Starting off, though, we must ask ourselves this question of all our religious accoutrements: is what I have for worship truly what God has commanded, or is it created of my own ideas?
Being a Christian with a Baptist core, I would argue that the answer lies much as it did in Exodus 40, with following the directions spoken by God. Is what we are doing consistent with the Word of God?
Or have we added in other items to show off ourselves? Have we made fancy what should be plain? Or made simple what is meant to be wondrous and mysterious?
I believe that, based on the Bible as the Word of God, believers in Christ are capable of taking what is in the Word of God and following it. The Holy Spirit works in us to guide us into all truth.
If we do not ask the questions, though, we will never find the answers.. We do need to ask.
Today’s Nerd Note: Sorry to have spent so long on Exodus, counting skipped days. It’s a great book. There are several good resources on Exodus. Read widely, though, as there are many debates regarding the proper historical setting for this text.
First of all, both the ESV Bible Atlas and the Holman Bible Atlas have good sections on the Exodus. Being books of maps, these also give you a good view of routes and consideration of the various possibilities. Either of these are worth having.
Second, there are commentaries, and then there are commentaries. Generally speaking, a commentary is an effort to communicate additional information about passages of Biblical text. Some are highly academic and focus on nuances of language; some focus on history, culture, or even application points in the text. Not all are good, but few remain available that are absolutely bad.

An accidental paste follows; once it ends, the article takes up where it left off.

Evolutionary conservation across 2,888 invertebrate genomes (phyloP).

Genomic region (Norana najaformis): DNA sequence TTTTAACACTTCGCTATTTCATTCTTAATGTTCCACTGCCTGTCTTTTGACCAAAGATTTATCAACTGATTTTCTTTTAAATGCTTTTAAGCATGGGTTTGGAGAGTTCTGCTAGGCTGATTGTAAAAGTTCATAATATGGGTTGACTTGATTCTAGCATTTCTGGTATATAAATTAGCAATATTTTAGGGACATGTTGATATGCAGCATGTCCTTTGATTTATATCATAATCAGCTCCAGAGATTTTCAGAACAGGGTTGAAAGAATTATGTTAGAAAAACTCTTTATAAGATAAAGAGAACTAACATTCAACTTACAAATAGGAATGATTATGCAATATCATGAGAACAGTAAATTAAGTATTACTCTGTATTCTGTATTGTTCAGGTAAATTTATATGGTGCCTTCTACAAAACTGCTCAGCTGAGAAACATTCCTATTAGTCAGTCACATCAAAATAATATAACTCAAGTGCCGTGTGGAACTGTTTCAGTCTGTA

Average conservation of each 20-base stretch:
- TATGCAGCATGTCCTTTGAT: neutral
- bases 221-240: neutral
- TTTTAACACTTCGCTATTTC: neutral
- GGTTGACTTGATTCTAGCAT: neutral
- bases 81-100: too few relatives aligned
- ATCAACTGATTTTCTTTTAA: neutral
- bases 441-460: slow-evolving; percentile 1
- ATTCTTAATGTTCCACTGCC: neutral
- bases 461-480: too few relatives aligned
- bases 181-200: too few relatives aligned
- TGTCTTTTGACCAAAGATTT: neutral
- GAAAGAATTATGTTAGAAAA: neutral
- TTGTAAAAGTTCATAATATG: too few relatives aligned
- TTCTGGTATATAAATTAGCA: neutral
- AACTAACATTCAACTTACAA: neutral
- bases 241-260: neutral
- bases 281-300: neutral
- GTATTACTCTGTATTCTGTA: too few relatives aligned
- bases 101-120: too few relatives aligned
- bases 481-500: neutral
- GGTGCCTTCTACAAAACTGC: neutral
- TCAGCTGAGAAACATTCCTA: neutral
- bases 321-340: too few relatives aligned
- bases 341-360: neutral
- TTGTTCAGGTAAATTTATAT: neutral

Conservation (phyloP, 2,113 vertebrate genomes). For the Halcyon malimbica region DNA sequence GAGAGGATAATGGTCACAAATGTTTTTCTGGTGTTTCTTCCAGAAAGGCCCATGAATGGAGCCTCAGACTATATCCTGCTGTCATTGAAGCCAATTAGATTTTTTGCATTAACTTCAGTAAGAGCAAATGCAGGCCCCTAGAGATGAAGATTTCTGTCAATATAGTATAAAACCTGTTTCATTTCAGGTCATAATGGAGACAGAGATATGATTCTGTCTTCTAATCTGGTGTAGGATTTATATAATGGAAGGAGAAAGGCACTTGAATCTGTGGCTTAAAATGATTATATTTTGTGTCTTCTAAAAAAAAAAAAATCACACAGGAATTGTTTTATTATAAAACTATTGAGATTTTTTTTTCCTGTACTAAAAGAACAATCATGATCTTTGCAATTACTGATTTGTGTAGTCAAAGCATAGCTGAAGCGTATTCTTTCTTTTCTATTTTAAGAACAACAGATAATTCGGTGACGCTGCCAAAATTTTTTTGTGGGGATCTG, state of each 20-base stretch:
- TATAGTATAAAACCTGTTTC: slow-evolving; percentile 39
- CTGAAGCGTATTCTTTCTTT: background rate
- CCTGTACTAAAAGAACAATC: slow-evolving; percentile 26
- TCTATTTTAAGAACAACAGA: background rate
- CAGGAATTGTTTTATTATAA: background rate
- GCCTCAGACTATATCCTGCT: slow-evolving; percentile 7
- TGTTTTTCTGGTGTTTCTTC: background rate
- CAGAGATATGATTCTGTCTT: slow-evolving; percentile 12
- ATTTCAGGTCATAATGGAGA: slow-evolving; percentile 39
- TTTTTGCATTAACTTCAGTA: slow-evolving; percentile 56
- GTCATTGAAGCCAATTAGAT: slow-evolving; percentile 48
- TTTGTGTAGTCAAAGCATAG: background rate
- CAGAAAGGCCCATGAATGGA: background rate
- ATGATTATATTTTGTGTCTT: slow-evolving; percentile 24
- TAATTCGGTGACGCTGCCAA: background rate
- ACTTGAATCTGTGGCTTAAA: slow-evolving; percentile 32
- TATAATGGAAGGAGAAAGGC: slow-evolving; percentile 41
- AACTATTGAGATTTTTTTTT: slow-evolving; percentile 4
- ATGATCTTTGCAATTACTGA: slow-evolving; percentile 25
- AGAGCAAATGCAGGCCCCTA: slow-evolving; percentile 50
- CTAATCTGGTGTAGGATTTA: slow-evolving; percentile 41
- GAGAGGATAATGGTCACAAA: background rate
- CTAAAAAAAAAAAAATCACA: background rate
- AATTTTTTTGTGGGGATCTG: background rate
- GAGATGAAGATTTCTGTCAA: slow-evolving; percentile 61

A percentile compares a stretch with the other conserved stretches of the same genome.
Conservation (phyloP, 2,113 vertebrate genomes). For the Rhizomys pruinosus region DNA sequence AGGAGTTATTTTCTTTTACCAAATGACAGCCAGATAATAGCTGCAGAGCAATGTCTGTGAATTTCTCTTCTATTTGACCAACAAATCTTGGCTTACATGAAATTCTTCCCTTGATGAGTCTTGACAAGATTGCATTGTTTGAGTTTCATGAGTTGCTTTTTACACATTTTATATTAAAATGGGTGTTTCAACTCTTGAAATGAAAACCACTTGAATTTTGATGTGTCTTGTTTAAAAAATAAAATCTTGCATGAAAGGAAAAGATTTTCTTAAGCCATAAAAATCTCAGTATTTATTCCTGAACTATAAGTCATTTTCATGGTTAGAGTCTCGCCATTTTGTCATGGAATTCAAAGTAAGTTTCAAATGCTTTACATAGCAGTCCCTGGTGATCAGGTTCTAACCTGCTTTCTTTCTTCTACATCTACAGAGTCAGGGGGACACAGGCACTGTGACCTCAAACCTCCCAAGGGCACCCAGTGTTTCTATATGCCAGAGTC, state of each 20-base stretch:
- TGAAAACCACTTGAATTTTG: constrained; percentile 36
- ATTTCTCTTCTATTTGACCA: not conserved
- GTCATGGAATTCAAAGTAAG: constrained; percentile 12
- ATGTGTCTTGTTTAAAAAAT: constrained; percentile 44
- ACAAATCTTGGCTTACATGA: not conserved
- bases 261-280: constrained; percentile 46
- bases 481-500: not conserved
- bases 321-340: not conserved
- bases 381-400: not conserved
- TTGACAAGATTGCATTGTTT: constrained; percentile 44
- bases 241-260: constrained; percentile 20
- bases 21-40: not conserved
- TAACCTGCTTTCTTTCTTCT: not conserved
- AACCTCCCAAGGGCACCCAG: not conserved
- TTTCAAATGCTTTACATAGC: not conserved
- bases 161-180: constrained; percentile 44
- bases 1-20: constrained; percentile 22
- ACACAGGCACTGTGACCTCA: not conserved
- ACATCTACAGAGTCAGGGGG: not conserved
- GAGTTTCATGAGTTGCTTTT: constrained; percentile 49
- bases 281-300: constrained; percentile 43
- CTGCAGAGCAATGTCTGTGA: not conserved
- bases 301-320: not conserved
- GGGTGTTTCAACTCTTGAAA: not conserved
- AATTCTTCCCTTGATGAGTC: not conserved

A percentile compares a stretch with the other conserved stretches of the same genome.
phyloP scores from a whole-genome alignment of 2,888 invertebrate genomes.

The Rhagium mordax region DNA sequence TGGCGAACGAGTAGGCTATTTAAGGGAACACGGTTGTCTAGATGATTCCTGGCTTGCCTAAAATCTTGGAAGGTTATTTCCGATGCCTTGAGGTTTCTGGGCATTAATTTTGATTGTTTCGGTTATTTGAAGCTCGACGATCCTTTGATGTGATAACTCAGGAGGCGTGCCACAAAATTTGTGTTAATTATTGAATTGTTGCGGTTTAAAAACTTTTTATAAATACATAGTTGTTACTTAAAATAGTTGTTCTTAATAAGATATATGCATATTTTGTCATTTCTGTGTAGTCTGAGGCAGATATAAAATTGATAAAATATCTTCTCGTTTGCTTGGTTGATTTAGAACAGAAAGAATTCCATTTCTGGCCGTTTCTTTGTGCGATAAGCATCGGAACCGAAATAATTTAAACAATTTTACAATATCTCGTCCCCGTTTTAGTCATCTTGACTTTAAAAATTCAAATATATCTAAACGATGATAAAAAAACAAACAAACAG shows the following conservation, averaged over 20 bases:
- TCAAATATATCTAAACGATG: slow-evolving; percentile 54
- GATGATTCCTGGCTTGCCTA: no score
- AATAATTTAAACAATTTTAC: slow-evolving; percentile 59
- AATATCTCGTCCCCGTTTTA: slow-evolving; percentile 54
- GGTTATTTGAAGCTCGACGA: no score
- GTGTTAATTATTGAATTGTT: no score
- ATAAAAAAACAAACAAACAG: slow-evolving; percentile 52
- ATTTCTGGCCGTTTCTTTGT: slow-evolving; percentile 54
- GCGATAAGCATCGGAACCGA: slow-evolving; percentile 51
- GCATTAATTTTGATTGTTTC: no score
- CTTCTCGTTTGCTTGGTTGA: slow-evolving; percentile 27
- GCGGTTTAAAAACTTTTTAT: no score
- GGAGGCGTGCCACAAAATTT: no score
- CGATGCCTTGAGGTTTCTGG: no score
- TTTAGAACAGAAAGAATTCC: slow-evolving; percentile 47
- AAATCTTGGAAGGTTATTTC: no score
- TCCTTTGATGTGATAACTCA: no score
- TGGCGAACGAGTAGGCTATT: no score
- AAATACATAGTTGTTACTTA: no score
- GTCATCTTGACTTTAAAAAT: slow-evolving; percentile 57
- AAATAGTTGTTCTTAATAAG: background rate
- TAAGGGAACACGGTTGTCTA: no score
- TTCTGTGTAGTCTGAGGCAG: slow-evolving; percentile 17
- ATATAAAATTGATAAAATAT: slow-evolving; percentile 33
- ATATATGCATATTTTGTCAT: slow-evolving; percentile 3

In commentaries, a broad group is helpful if you have time. If you have time for that, though, you likely have time to pick out your own favorites. If you’re short on time, a good start is the NIV Application Commentary Exodus volume. I have read this one, and while there are points of debate, it’s still a good one.
There are additional books that examine issues like the instigation of the Law at Sinai or the Tabernacle itself. Others look at the archaeology and history of the situation. I like Free & Vos’ work Archaeology and Bible History, but there are others. One that I am still looking at is The Bible in World History by Stephen Leston. It looks good.
Good study Bible notes help. The NASB Study Bible, the ESV Study Bible, and the Archaeological Study Bible provide good notes for Exodus.
For myself, I am also blessed to have Logos Bible Software, so I have a good bank of resources there.
The critical thing about going to outside resources is this: know the text yourself. Even though most of us are not Hebrew experts, we can know the English text. Know it, and know it well. Read it in a few translations. Then, as you look at external resources, you will be more able to spot the good ones from the not-so-good ones.
The basic hint: if the book starts off by saying that Moses was a mythical figure, it’s probably not taking the text seriously. Also, if the book is excessively dogmatic that 1446 BC is the only acceptable date for the Exodus, then that one may not really open any new ground.
Look for works that take the text seriously but push your understanding. A good study resource or commentary will always push you:
It will push you in to the text.
It will push you up to the Father.
It will you out to your neighbor.
It will push you down to your knees.
If it doesn’t, then it’s a waste of your time and money.